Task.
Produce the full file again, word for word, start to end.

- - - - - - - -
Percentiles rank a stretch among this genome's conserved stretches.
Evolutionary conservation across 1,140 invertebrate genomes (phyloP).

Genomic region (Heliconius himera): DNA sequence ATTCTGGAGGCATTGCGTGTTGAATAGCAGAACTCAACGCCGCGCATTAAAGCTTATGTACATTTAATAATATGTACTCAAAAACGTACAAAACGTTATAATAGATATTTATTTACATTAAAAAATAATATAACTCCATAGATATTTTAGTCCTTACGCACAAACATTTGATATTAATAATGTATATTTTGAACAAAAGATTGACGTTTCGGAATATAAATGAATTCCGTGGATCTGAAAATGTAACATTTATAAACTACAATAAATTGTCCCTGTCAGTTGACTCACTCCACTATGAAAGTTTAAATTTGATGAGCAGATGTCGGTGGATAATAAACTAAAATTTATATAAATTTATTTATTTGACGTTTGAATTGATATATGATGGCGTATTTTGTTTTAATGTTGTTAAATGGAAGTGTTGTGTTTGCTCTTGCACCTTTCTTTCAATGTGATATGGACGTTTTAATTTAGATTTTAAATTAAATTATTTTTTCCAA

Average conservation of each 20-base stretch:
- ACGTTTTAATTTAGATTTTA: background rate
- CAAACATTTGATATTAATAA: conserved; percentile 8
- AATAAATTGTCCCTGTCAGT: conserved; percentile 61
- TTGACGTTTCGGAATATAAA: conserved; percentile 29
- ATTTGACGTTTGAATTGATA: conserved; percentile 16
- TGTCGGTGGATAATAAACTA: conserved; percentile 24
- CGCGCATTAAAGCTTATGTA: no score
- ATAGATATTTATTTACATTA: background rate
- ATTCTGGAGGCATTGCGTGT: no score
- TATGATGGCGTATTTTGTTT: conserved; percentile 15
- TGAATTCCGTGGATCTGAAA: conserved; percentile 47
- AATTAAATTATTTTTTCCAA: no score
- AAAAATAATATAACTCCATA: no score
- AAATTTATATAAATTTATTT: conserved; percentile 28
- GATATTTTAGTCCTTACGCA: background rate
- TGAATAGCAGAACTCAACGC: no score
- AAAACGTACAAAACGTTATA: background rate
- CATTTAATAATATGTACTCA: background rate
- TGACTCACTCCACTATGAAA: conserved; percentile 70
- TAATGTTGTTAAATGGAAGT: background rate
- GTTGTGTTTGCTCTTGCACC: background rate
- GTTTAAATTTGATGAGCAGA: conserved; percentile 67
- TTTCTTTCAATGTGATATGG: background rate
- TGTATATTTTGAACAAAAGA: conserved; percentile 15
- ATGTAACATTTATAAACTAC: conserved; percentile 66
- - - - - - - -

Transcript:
Percentiles rank a stretch among this genome's conserved stretches.
Evolutionary conservation across 1,140 invertebrate genomes (phyloP).

Genomic region (Heliconius himera): DNA sequence ATTCTGGAGGCATTGCGTGTTGAATAGCAGAACTCAACGCCGCGCATTAAAGCTTATGTACATTTAATAATATGTACTCAAAAACGTACAAAACGTTATAATAGATATTTATTTACATTAAAAAATAATATAACTCCATAGATATTTTAGTCCTTACGCACAAACATTTGATATTAATAATGTATATTTTGAACAAAAGATTGACGTTTCGGAATATAAATGAATTCCGTGGATCTGAAAATGTAACATTTATAAACTACAATAAATTGTCCCTGTCAGTTGACTCACTCCACTATGAAAGTTTAAATTTGATGAGCAGATGTCGGTGGATAATAAACTAAAATTTATATAAATTTATTTATTTGACGTTTGAATTGATATATGATGGCGTATTTTGTTTTAATGTTGTTAAATGGAAGTGTTGTGTTTGCTCTTGCACCTTTCTTTCAATGTGATATGGACGTTTTAATTTAGATTTTAAATTAAATTATTTTTTCCAA

Average conservation of each 20-base stretch:
- ACGTTTTAATTTAGATTTTA: background rate
- CAAACATTTGATATTAATAA: conserved; percentile 8
- AATAAATTGTCCCTGTCAGT: conserved; percentile 61
- TTGACGTTTCGGAATATAAA: conserved; percentile 29
- ATTTGACGTTTGAATTGATA: conserved; percentile 16
- TGTCGGTGGATAATAAACTA: conserved; percentile 24
- CGCGCATTAAAGCTTATGTA: no score
- ATAGATATTTATTTACATTA: background rate
- ATTCTGGAGGCATTGCGTGT: no score
- TATGATGGCGTATTTTGTTT: conserved; percentile 15
- TGAATTCCGTGGATCTGAAA: conserved; percentile 47
- AATTAAATTATTTTTTCCAA: no score
- AAAAATAATATAACTCCATA: no score
- AAATTTATATAAATTTATTT: conserved; percentile 28
- GATATTTTAGTCCTTACGCA: background rate
- TGAATAGCAGAACTCAACGC: no score
- AAAACGTACAAAACGTTATA: background rate
- CATTTAATAATATGTACTCA: background rate
- TGACTCACTCCACTATGAAA: conserved; percentile 70
- TAATGTTGTTAAATGGAAGT: background rate
- GTTGTGTTTGCTCTTGCACC: background rate
- GTTTAAATTTGATGAGCAGA: conserved; percentile 67
- TTTCTTTCAATGTGATATGG: background rate
- TGTATATTTTGAACAAAAGA: conserved; percentile 15
- ATGTAACATTTATAAACTAC: conserved; percentile 66